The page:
For one thing, we all use language in a way that is learned, and when it comes to specific language (e.g. plagiarism), there is nothing new under the sun. Typically, someone has expressed a thought or a premise previously in a way that is more articulate than the next person does. I constantly use quotes and metaphors to express a point of view. And, sometimes, when I attribute the source, the source, itself, is questionable. Who was it, for example, who first said ‘democracy is like two wolves and a lamb voting on what to have for lunch’? Was it Benjamin Franklin? Or was it two foxes and a chicken?

      The Germans have a word that expresses this phenomenon ‘more accurately’, in my opinion, than does ‘revenge’. ‘Schadenfreude’. Look it up.

      We shouldn’t concentrate on emotion, because we are all victims of it. We all have ‘cognitive bias’. Focus on substance. CRT is tantamount to religious dogma. It can’t be proven. Nonetheless, we are all entitled to our opinions.

      The elegance and enlightenment expressed in the U.S. Constitution is emphasized by this circumstance. At no time in history has a social contract been constructed in such a way as to allow for the diversity of opinion and emotion of the human species. It is truly a wonder to behold. Try not to lose sight of it.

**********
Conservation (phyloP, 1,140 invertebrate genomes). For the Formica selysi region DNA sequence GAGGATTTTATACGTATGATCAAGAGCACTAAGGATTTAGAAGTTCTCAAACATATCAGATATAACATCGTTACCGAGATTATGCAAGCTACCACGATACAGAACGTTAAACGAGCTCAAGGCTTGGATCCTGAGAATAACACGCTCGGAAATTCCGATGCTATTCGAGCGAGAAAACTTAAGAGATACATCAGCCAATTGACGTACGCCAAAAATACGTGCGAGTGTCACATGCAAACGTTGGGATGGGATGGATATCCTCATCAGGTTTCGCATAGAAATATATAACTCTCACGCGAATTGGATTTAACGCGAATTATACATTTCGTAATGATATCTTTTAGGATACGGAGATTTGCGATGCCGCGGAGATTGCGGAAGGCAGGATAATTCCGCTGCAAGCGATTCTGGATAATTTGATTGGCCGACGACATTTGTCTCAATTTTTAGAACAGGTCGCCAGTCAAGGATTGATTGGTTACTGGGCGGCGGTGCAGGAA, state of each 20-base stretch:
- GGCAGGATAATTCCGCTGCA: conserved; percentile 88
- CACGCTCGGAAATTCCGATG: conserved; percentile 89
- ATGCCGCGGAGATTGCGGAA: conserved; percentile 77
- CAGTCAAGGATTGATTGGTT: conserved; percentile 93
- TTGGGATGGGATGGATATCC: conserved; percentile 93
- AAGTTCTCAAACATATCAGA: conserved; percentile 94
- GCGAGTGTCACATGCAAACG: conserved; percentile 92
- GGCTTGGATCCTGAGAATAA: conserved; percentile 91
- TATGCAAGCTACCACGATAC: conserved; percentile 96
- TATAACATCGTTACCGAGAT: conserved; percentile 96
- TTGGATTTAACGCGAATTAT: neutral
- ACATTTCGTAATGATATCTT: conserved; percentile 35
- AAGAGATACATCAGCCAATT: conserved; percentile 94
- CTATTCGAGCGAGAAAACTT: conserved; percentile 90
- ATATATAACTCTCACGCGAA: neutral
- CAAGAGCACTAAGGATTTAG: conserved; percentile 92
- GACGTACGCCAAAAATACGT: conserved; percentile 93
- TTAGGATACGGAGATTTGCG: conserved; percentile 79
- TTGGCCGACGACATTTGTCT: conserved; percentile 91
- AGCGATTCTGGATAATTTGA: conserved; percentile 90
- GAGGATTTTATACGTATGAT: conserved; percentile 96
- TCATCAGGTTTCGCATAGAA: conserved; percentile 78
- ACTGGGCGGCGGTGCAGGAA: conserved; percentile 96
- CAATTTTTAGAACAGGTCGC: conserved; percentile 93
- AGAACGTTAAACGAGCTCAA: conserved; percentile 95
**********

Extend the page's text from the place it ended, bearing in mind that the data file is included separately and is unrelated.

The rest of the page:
7. As I’ve opined previously: CRT is best described by Bertrand Russel’s Teapot analogy, illustrating that the burden of proof that systemic racism exists lies upon the person making the claim.

    “If I were to suggest that between the Earth and Mars there is a china teapot revolving about the sun in an elliptical orbit, nobody would be able to disprove my assertion provided I were careful to add that the teapot is too small to be revealed even by our most powerful telescopes. But if I were to go on to say that, since my assertion cannot be disproved, it is intolerable presumption on the part of human reason to doubt it, I should rightly be thought to be talking nonsense. If, however, the existence of such a teapot were affirmed in ancient books, taught as the sacred truth every Sunday, and instilled into the minds of children at school, hesitation to believe in its existence would become a mark of eccentricity and entitle the doubter to the attentions of the psychiatrist in an enlightened age or of the Inquisitor in an earlier time.”

    CRT, like many organized religious dogmas, is a clever method used throughout history to control a community. This is not to say that God doesn’t exist. I, for one certainly, cannot prove that one way or the other. But our Founders were wise indeed to add the First Amendment to the U.S. Constitution guarantying my right to self-determination in that regard.

    Thus, if anyone believes that teapots are orbiting the sun and CRT theory predetermines racism, have at it. All I ask is that those ‘believers’ don’t waste their time postulating and pontificating at my expense. I have enough nonsense in my life as it is.